The only disappointment was the miso soup (except for Liz who was disappointed with everything except the chopsticks). The three of us who ordered the soup found it... well, I wouldn't say bad, but it was different enough from the usual delicious miso flavor we were used to that it turned into a disappointment. I would still consider ordering it again because it's possible it was a fluke that it was bad that day. It's also possible that they make it differently from what we are used to and therefore it didn't get a fair shake. I still think I wouldn't like it but I can't discount the possibility.

After the soup I ordered the Yum Yum roll because the spicy crab (I first typed "crap") and cucumber combination seemed like it would work. It did, and get this: the menu said "spicy" and it was actually spicy (an opinion which was unambiguously seconded by a fellow diner's perspiration attack). Finally, a place that does it right. I am most pleased.

After the Yum Yum I ordered fairly conventional sushi: fatty tuna, crab stick, smelt roe and eel. They were delicious.

And after that we received a dessert platter that we put away quickly and happily. Some items: fried cheesecake, fried bananas (w/ chocolate sauce), green tea ice cream. There were others, maybe they can be identified from 5chw4r7z's photos.

Like I said, great food, great service, cool atmosphere. I would definitely go back.

Yum Yum Roll

Fatty Tuna + Phatty Martinis

Also Yum Yum: Dessert Platter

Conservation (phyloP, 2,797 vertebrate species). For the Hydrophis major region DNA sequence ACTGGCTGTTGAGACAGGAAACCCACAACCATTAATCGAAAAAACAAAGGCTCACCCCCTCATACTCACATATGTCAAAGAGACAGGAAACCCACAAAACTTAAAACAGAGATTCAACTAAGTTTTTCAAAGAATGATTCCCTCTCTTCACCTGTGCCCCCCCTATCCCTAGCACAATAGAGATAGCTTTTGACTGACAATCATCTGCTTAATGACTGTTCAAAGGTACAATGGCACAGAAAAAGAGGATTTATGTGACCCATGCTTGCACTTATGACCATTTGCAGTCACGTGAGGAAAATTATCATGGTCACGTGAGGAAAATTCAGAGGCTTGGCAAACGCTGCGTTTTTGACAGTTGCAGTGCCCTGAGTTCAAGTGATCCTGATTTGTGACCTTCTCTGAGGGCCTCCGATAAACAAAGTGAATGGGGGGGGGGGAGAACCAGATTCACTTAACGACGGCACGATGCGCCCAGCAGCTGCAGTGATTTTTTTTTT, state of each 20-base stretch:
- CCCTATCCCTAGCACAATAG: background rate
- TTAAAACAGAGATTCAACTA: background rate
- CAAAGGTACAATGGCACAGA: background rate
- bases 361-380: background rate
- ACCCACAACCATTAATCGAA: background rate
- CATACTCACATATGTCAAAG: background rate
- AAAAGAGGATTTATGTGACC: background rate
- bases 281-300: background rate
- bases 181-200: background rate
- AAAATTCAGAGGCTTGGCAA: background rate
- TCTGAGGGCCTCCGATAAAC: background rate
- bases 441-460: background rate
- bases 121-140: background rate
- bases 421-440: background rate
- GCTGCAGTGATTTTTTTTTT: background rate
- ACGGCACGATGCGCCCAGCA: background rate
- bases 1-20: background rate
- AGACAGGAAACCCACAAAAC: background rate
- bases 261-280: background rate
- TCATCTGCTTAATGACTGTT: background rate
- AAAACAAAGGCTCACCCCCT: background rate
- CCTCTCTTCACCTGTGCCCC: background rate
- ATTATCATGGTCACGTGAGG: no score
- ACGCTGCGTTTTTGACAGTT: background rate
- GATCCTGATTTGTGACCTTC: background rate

10 March 2009

This Week in Local Signage

Thursday Happy Hour is at Sake Bomb!

Let's be honest. You have no life. If you did, you wouldn't be reading this blog.

With that out of the way we can start the healing. After all, the first step is admitting you have a problem. The second step is to get boozed up this Thursday after 5pm at Sake Bomb in Hyde Park.

Some of you already know this. The rest of you deserve an apology for not being personally contacted. You will get this apology in person if you show up and convey your anguish in a long series of plaintive wails. After I've had enough I will tell you to shut up and buy you a drink (i.e. apologize).

Be there.

07 March 2009

Vet Clinic Wall Art

Seems like a good way to let people know they're in the right place...

03 March 2009

Platform Tennis Championships!

From-- of all places-- the Business Courier:

Greater Cincinnati will host the National Platform Tennis Championships and the Presidents Cup for the first time this week.

The American Platform Tennis Association and the Greater Cincinnati Platform Tennis Association are teaming up to host the 75th annual event March 5-8.

Platform tennis is a version of tennis played with paddles, on an elevated deck about one-fourth the size of a traditional tennis court.

Four tournaments will take place over four days. These include the Men’s Nationals and Presidents Cup and Women’s Nationals and Presidents Cup. Organizers expect 176 teams to compete for the national title.

The tournaments will take place at 14 venues across the area, including the Camargo Club, Cincinnati Sports Club, Hyde Park Golf and Country Club, Kenwood Country Club and Maketewah Country Club.

1) No, I don't know the difference between the "Nationals" and the "President's Cup."

2) Yes, I also was surprised to learn that there has been a paddle tennis championship for the last 74 years.

3) I've played just about every racket-based sport, but never paddle tennis. Word on the street is that it is gaining popularity. I know one local country club is building two new paddle courts in addition to the four it already has. This weekend we will see the future, and it is paddle tennis.

4) I'm not sure if calling it "paddle tennis" is a faux pas. But I'll probably find out this weekend.